Shule Building up for Sale

October 14, 2012 Agencies
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The building which once housed the world’s southernmost synagogue – described by The Historic Places Trust as being “of outstanding historical significance” – is up for sale.

The Dunedin building

Temple Gallery was originally constructed in 1864 as a synagogue for the Jews of Dunedin, near the southern tip of the South Island of New Zealand. At the time it was the first synagogue to be built in New Zealand. It later became a Freemasons temple, but the sanctuary was left largely intact. The extensions built by the freemasons featured stained glass windows with Stars of David and the ark where the Torah scrolls were kept is still visible in the old sanctuary.
Jews first arrived in Dunedin during the gold rush of the mid-19th century. In the 1880s, Dunedin’s 200 or so Jews built a new synagogue with 500 seats. Gold ran out by the early 20th century and today a Progressive temple, called Dunedin Jewish Community, still functions. A rabbi is often sent there by Chabad-Lubavitch.
The Historic Places Trust describes Temple Gallery as “reflecting the life of the Jewish community and the practice of freemasonry” with an “imposing and grand aesthetic significance.
“The structure incorporates the oldest surviving synagogue building in New Zealand and one of only two Victorian synagogues still existing in the country. It speaks to the enigmatic practices of the freemasons, and is a rare physical link between the beliefs of Judaism and masons.
“Solid concrete walls and narrow, high windows reinforce the castle-like qualities of the structure. The former synagogue itself is like entering the throne room, complete with impressive and detailed ornamentation. Aesthetically, the effect is remarkable.”

Former Chabad Rabbi Shmuel Kopel told J-Wire: “There is a local Jewish cemetery with graves dating back to the foundation of the synagogue. The community stopped using the Shule following the construction of a bigger one which has since been demolished.”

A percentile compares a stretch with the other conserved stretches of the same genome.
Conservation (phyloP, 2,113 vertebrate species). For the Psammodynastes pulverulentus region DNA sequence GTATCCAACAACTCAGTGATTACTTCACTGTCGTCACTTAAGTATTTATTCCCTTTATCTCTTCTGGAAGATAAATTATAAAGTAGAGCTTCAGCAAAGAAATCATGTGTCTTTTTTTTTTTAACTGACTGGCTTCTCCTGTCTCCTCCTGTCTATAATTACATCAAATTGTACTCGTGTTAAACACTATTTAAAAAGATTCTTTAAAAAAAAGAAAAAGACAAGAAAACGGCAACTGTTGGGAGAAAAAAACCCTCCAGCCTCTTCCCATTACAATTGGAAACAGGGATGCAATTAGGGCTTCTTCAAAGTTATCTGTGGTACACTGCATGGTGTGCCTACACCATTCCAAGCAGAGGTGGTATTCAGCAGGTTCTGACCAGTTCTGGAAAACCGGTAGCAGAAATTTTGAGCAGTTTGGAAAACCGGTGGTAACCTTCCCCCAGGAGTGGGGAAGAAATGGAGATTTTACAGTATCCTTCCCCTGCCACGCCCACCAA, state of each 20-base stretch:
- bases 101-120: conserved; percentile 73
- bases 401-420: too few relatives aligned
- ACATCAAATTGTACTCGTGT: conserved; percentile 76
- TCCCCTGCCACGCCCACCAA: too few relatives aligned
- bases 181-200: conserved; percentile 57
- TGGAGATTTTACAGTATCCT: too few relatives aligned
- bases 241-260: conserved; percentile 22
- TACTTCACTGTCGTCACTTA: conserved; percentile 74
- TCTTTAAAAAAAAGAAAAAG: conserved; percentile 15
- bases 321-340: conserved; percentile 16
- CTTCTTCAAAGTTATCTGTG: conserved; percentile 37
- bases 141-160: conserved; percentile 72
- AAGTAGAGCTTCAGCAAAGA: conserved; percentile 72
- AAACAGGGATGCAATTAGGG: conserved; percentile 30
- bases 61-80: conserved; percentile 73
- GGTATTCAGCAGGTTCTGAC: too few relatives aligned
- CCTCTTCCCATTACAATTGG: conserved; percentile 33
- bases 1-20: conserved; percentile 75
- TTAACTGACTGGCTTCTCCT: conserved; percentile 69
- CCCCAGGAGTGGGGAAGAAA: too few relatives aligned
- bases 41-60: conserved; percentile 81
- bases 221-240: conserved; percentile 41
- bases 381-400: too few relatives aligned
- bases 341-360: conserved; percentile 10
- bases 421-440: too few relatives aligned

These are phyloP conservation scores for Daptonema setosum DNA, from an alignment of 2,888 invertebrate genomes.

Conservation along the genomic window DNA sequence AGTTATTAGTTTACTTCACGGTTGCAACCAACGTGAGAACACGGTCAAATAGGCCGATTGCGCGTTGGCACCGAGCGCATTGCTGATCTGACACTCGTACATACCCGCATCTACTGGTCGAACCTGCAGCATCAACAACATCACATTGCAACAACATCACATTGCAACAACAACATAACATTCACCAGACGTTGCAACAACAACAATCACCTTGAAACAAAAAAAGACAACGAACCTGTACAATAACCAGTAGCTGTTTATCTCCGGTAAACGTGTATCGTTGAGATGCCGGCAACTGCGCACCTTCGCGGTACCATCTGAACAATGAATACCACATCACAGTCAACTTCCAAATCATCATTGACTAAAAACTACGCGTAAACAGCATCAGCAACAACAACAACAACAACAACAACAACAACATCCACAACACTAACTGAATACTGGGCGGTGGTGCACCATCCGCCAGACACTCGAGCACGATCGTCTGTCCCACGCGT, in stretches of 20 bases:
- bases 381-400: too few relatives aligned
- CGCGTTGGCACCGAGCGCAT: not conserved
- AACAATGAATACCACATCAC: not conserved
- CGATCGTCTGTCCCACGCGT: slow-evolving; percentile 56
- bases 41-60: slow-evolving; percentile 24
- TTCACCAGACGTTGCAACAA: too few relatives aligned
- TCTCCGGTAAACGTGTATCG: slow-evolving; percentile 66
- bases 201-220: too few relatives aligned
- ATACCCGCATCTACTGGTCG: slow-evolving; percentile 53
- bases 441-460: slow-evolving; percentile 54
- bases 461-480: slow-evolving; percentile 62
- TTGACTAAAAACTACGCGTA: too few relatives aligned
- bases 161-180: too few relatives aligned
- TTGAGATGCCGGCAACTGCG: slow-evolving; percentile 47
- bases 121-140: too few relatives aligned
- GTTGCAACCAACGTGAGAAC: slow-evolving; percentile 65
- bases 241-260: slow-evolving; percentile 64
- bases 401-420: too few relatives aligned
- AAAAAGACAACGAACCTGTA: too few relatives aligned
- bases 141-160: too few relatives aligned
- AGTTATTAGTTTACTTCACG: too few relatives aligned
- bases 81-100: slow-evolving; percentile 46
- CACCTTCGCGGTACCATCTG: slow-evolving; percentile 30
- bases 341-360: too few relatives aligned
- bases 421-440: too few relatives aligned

The current Jewish community is estimated to be below 300. The demolished replacement shule was designed to hold 600. It was never filled to capacity.

The tenders for the two-storey Victorian masterpiece close on November 7.

Comments

3 Responses to “Shule Building up for Sale”
  1. Joel says:

    One of the Dunedin Community’s most notable and active member was Sir Jullius Vogel, KCMG, 8th Premier of New Zealand in 1866 and a contemporary of Benjamin Disraeli. He was a scientist and graduate of the Universty College School in Hampsted and later studied chemistry and metallurgy at the Royal School of Mines( later the Imperial College, London). In 1861 he founded the Otago Daily Tmes and became its first Editor.

    In addition to the recognition he gained in New Zealand history for his “Great Public Works Sheme,”
    he worked tirelessly for Maori reconciliation and in 1887 introduced the Womens Suffrage Bill to Parliament, which was the forerunner to NZ becoming the first country to give women the vote.

    In the years prior to the beginning of World War ll and during the War years the thriving Dunedin Congregation comprised many refugees from Europe, my late father being one of them, who were obliged to re-qualify in Medicine at New Zealand’s only medical school, Otago University.

  2. Shirlee. says:

    What shame!

    I wonder what will happen to it.? It’s older than the Great Synagogue in Sydney, which was built in 1878

    It’s also the southern most synagogue in the world

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